UC Merced students majoring in Materials Science and Engineering (MSE) will be equipped for leadership in a field that dictates the pace of technological progress. Since the beginnings of civilization, technological progress has always relied on the materials people were able to acquire from nature, through trade or by innovation. Wood, stone, bronze, iron, steel, aluminum, cements, plastics, semiconductors, liquid crystals, nanomaterials and quantum dots all have unique properties that enable—but also limit—what humans can make and do. Nations continue to go to war over access to particular raw materials.
The construction of safe dwellings, the conveniences of rapid travel, the efficiency of telecommunications, the calculating and archiving power of computers, the life prolonging gifts of surgical implants and the dazzling performances of athletes all require dependable materials. Future technological progress, of any kind, will always be driven by the available materials.
Materials Science and Engineering applies fundamental principles of physics and chemistry to designing materials with desired combinations of mechanical, optical, electrical, magnetic, electrochemical and other properties.
Increasingly, innovative materials are being developed with the benefit of lessons that have been learned from nature. Examples include armor based on the structure of abalone shells and rats’ teeth; optical materials that owe a debt to sea urchin spines and peacock feathers; high-performance ballistic fibers modeled on spider silk; self-cleaning surfaces copied from lotus leaves; and strong, reusable adhesives that emulate the behavior of gecko feet.
Also encompassed in MSE are the methods by which particular atomic and molecular arrangements (nanostructures and microstructures) are achieved, the overall cost of the ingredients and processes used to produce particular materials, the effects of the environment on materials, the effects of materials and materials processing on the environment, and characterization of materials structure and properties.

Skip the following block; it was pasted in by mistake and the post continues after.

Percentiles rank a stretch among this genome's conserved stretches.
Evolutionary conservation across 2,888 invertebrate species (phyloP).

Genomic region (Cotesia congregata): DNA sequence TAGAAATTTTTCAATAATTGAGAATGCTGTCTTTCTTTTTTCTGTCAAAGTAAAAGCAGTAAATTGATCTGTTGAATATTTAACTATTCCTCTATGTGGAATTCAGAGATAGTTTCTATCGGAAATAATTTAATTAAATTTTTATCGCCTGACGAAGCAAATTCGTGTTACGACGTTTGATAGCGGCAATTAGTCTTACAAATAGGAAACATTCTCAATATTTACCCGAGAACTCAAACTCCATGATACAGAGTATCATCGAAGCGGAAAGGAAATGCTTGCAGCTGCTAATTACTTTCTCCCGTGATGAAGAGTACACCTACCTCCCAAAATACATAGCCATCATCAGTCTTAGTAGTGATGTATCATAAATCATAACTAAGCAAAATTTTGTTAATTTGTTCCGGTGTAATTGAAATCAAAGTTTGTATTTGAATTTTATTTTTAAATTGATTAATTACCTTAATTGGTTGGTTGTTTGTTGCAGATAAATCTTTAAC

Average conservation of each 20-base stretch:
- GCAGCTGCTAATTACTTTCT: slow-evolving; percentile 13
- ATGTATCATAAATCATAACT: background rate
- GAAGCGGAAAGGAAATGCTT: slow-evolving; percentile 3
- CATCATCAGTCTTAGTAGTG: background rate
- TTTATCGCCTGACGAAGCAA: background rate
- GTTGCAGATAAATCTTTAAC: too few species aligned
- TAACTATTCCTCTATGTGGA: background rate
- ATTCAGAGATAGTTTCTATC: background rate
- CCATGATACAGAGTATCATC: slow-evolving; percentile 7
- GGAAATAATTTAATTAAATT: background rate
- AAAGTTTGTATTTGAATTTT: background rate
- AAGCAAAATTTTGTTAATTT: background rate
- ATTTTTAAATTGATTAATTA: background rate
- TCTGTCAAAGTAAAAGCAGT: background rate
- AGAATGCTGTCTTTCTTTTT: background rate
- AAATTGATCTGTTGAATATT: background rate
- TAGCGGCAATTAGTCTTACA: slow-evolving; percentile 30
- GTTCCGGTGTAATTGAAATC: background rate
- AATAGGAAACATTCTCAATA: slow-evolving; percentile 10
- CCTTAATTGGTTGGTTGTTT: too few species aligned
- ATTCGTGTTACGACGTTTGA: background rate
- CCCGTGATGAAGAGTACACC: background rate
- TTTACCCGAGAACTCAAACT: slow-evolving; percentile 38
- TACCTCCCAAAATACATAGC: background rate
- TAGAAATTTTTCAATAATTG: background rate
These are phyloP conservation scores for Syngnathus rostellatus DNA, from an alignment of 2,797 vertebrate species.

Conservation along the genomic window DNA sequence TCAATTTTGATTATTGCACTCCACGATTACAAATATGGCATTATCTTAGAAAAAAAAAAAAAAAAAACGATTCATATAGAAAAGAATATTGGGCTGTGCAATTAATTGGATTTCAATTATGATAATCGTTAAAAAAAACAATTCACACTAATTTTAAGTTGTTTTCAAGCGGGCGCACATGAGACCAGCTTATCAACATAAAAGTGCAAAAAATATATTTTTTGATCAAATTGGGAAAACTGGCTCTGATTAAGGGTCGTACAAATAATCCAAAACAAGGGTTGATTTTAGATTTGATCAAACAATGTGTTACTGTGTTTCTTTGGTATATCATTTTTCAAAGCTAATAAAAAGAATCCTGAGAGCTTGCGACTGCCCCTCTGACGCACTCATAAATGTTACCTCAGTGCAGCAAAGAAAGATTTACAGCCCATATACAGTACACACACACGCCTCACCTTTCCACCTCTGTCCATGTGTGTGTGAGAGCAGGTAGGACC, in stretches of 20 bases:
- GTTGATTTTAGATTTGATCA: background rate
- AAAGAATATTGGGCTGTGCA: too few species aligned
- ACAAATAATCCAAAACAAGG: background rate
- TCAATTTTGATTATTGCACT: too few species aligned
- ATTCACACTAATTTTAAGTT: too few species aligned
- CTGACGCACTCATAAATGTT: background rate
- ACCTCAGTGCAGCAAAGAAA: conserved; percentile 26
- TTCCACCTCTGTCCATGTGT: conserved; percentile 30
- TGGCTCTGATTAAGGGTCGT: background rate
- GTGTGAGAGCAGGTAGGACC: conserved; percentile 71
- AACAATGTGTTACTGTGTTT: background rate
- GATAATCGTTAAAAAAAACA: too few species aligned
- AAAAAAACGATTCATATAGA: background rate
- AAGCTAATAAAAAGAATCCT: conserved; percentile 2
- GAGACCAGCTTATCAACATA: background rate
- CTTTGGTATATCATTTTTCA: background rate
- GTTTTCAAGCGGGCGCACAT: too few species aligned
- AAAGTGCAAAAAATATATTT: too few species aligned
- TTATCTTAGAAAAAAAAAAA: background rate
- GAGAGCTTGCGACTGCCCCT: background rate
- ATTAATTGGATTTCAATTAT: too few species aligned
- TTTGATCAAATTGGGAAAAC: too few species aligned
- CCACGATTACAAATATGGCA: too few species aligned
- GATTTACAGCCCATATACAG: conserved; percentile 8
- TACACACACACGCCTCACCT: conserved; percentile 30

Because MSE embraces skills from physics, chemistry, mathematics and biology, it is especially appealing to anyone who enjoys interdisciplinary studies and who seeks to apply such knowledge to solving practical engineering problems. MSE graduates are in demand in a great variety of fields including manufacturing, energy, utilities, patent law, the financial sector, construction, transportation, aerospace, computer industries, sports, consulting, public policy, education and research. Employers appreciate the ability of MSE graduates to relate to colleagues across a broad spectrum of expertise.
Recent surveys of employment prospects nationally point to a steady growth in the overall MSE job market over the next decade, at least. The growth will likely be focused in areas related to the development of new materials, including materials for nanotechnology and biotechnology, rather than traditional areas of materials manufacturing. The MSE major at UC Merced reflects this expectation, with an emphasis on materials issues that will ensure the long-term relevance of our MSE degree.
Materials Science and Engineering Program Learning Outcomes
Upon graduation, our graduates demonstrate the following:
- An ability to apply knowledge of mathematics, science, and engineering
- An ability to design and conduct experiments, as well as to analyze and interpret data
- An ability to design a system, component, or process to meet desired needs within realistic constraints such as economic, environmental, social, political, ethical, health and safety, manufacturability, and sustainability
- An ability to function on multidisciplinary teams
- An ability to identify, formulate, and solve engineering problems
- An understanding of professional and ethical responsibility
- An ability to communicate effectively
- The broad education necessary to understand the impact of engineering solutions in a global, economic, environmental, and societal context
- A recognition of the need for, and an ability to engage in lifelong learning
- A knowledge of contemporary issues
- An ability to use the techniques, skills, and modern engineering tools necessary for engineering practice.